The trial was powered to detect a 33% reduction in the cumulative incidence of abortion by age 20 (from expected rate of 9% to 6%, based on routine data for England and Wales in 1993). Taking the cluster design into account, and assuming the coefficient of variation for the primary outcome to be 0.2, the trial would need, in each arm, 14 schools with an average of 150 girls to have 80% statistical power to detect such a reduction at 5% significance. To achieve at least 150 girls aged 13–14 y per school, we recruited two successive cohorts of Year 9 pupils in autumn 1997 and autumn 1998 respectively.


Before randomisation, schools were divided into high-, medium-, and low-risk strata according to seven risk variables [11]: socioeconomic status (the proportion of pupils having free school meals), ethnicity (the proportion of black and Asian students), educational attainment (the proportion gaining five or more General Certificates of Secondary Education [GCSE]), continuing education (the proportion staying on after age 16), the quality and quantity of pre-existing school sex education, the attitude of the school toward health promotion (the availability of information and links with outside agencies), and local family planning services (convenient location or opening times, youth-friendliness, and level of use by students). From this information, the schools were ranked and divided into three risk strata of approximately equal size. Randomisation of schools occurred within strata, using a computer-generated sequence of allocation of block size ten for each. This process resulted in 15 experimental schools and 14 control schools.

Statistical Methods

Primary analysis was by intention-to-treat. All female pupils were included in analysis of abortions (primary outcome) and live births ascertained from routine data through anonymised linkage. For 44 (19%) abortions, age at abortion was not available. These abortions were included in analysis by age 20, but not by age 18. Analysis was based on the method of generalised estimating equations (GEE) [15], incorporating the correlation of data within schools, and based on the robust variance estimator.

For outcomes obtained from the third follow-up questionnaire, we present the prevalence of each outcome and ORs with and without weighting. (Where the outcome referred to time until present, questionnaires returned via GP were excluded because this occurred substantially later than other responses). In summary, the weights were designed to deal with the missing data for those pupils who did not complete a third follow-up questionnaire, and are based on how the completion rates are seen to vary by factors collected previously, i.e., according to responses to earlier completed questionnaires. Such weighting is a standard approach to dealing with missing data, particularly in surveys. For example suppose pupils reporting having had sex in an earlier questionnaire are seen to be less likely to complete the third follow-up. In this case those pupils reporting sex earlier who do complete a third follow-up questionnaire will be given more weight in analysis so as to represent themselves and also other similar pupils who did not complete the third follow-up. Specifically we stratified pupils into eight strata according to gender and the questionnaire they last completed (none, baseline, first, or second follow-up). Within each stratum we used the latest questionnaire data (and trial arm and the school risk stratum) to build a logistic regression model for completion of third follow-up questionnaire, using a forward stepwise fitting procedure. Fitted probabilities of questionnaire completion were calculated for each pupil who completed a questionnaire and their inverse was taken as the weight, and then scaled to the total number of pupils within that stratum and trial arm. Pupils in strata where no previous data was collected were assigned a weight of one.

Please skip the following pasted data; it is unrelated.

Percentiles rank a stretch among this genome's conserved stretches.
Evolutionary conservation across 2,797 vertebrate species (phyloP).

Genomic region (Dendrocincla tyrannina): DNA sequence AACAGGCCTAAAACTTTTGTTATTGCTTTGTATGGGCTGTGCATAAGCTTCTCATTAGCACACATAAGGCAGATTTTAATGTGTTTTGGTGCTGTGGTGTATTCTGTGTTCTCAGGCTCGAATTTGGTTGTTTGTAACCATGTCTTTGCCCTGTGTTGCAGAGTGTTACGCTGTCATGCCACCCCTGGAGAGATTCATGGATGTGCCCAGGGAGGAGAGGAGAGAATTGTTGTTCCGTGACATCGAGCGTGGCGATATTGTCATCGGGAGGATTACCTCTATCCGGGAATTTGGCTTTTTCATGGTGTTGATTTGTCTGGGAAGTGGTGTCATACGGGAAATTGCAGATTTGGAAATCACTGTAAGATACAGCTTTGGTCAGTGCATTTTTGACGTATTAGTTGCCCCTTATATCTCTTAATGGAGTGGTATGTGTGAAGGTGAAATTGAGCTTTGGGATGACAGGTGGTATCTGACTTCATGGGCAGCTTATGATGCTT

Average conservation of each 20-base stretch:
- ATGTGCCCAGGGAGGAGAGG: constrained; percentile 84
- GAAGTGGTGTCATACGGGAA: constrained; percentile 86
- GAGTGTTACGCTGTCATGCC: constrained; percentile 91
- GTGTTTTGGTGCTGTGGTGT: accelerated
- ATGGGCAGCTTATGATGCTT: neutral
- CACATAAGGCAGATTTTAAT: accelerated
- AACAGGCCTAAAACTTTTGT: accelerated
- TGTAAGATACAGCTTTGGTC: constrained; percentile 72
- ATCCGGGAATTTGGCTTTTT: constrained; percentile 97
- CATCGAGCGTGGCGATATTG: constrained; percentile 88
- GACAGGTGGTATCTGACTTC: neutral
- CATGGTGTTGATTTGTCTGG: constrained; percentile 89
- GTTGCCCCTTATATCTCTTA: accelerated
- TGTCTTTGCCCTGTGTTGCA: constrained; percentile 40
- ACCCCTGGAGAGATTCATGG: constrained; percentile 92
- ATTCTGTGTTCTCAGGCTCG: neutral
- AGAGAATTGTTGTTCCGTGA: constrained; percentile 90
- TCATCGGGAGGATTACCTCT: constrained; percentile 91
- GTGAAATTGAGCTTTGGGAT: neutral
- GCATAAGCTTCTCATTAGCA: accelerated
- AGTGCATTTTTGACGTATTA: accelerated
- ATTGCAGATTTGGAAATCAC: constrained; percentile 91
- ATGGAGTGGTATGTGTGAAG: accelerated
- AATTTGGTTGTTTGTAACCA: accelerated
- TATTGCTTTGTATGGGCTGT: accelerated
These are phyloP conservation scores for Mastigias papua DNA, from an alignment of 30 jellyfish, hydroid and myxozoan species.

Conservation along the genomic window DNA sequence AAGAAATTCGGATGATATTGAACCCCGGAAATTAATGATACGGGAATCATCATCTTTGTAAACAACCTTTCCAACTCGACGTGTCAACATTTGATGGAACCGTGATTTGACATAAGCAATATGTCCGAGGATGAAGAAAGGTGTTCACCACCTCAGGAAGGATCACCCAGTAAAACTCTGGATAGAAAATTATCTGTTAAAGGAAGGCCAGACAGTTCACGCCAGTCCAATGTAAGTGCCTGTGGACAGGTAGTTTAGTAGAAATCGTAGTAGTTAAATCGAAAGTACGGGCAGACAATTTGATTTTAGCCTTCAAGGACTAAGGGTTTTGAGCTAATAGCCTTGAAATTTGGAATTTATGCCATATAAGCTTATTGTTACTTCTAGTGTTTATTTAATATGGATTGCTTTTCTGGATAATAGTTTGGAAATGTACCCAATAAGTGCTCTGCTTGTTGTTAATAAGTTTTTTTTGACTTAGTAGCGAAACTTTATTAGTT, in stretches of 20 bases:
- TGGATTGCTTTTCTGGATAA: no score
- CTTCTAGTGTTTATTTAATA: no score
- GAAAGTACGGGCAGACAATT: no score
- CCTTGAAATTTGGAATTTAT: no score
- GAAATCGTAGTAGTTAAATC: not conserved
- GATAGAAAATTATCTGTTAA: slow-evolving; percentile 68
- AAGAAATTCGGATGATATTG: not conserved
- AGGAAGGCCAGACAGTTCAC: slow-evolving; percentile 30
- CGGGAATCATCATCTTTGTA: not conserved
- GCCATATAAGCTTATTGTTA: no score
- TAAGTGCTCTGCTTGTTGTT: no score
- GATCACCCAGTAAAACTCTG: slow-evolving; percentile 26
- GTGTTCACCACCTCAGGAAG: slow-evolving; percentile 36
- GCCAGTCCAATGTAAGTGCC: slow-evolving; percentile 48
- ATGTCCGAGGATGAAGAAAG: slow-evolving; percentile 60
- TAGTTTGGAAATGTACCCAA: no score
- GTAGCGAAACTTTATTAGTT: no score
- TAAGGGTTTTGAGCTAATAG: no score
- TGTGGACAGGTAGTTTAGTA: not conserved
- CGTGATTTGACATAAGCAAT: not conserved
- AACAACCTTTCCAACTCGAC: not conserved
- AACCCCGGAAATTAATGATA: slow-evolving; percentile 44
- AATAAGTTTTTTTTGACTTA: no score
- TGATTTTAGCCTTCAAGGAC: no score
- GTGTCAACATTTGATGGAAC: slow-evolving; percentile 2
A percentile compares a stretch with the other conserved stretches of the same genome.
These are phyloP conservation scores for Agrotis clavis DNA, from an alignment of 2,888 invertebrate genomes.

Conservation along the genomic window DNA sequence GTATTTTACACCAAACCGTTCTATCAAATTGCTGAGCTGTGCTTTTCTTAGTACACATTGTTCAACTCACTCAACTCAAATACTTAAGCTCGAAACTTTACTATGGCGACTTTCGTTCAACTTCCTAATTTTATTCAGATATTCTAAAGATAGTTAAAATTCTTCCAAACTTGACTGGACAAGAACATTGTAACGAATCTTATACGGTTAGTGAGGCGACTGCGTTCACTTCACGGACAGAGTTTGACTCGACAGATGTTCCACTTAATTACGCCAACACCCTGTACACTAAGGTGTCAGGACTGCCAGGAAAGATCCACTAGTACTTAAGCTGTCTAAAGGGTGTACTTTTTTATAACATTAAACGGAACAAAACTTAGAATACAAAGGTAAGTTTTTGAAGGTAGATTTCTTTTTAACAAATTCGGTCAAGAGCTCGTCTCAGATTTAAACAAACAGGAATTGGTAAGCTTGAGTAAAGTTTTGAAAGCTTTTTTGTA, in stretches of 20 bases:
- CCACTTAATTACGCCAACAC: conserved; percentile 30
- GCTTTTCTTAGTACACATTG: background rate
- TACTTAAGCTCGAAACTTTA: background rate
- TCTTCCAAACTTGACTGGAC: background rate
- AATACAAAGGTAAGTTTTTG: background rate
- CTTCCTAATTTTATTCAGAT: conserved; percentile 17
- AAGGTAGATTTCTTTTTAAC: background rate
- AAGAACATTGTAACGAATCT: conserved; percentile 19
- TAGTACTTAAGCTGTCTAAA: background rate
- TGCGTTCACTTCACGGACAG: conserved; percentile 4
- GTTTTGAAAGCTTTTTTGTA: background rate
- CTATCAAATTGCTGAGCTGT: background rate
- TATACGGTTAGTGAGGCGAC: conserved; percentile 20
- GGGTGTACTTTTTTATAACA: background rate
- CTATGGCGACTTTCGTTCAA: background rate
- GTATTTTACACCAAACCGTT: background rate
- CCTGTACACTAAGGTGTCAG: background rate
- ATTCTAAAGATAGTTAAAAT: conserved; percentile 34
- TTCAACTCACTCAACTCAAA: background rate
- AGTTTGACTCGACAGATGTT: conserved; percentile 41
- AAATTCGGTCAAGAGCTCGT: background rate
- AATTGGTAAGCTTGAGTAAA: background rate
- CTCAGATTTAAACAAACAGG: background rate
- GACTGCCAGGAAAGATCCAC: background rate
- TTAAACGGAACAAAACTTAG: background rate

Factors considered for inclusion in the models for questionnaire completion were: previous sexual experience, attitudes to premarital and casual sex, confidence with condom use, ability to say no to something sexual, knowledge of STDs, ability to identify local sexual health services, communication with parents/guardians, religion, attitude to school, housing tenure, and whether parent/guardian are employed. In the final models, a low school risk stratum, the ability to say no, knowledge of STDs, and disapproval of casual and premarital sex increased the completion rate, whereas having had sex and the ability to identify sexual health services reduced the completion rate in most strata.

For outcomes based on questions about first sex asked in each follow-up questionnaire, data were taken from the first questionnaire completed after first sex, after excluding pupils who had first sex before baseline or after age 19 y. These data are not weighted. When analysing these outcomes, we adjusted for age at first sex to remove any confounding from the higher response rate at third follow-up in the intervention arm, but interpret the resulting OR with caution because age at first sex may be itself affected by the intervention. We made further adjustment for pupil-level baseline factors (dislike of school and housing tenure) known to predict a range of outcomes. This replaced adjustment for school risk stratum incorporated in the primary analysis. To provide measures of the effect of the intervention on binary outcomes, the OR is given from logistic regression. For continuous outcomes, the difference between the means in the two arms is used, derived from linear regression. These regressions are performed using the GEE methodology. The weighted analysis described above was done using the survey analysis functions of STATA 7, broadly equivalent to GEE with an independence working correlation. For ordinal outcomes, ORs are given, based on proportional odds logistic regression, and again survey analysis methodology was used to account for the correlation within schools. All p-values in the text are from adjusted analyses.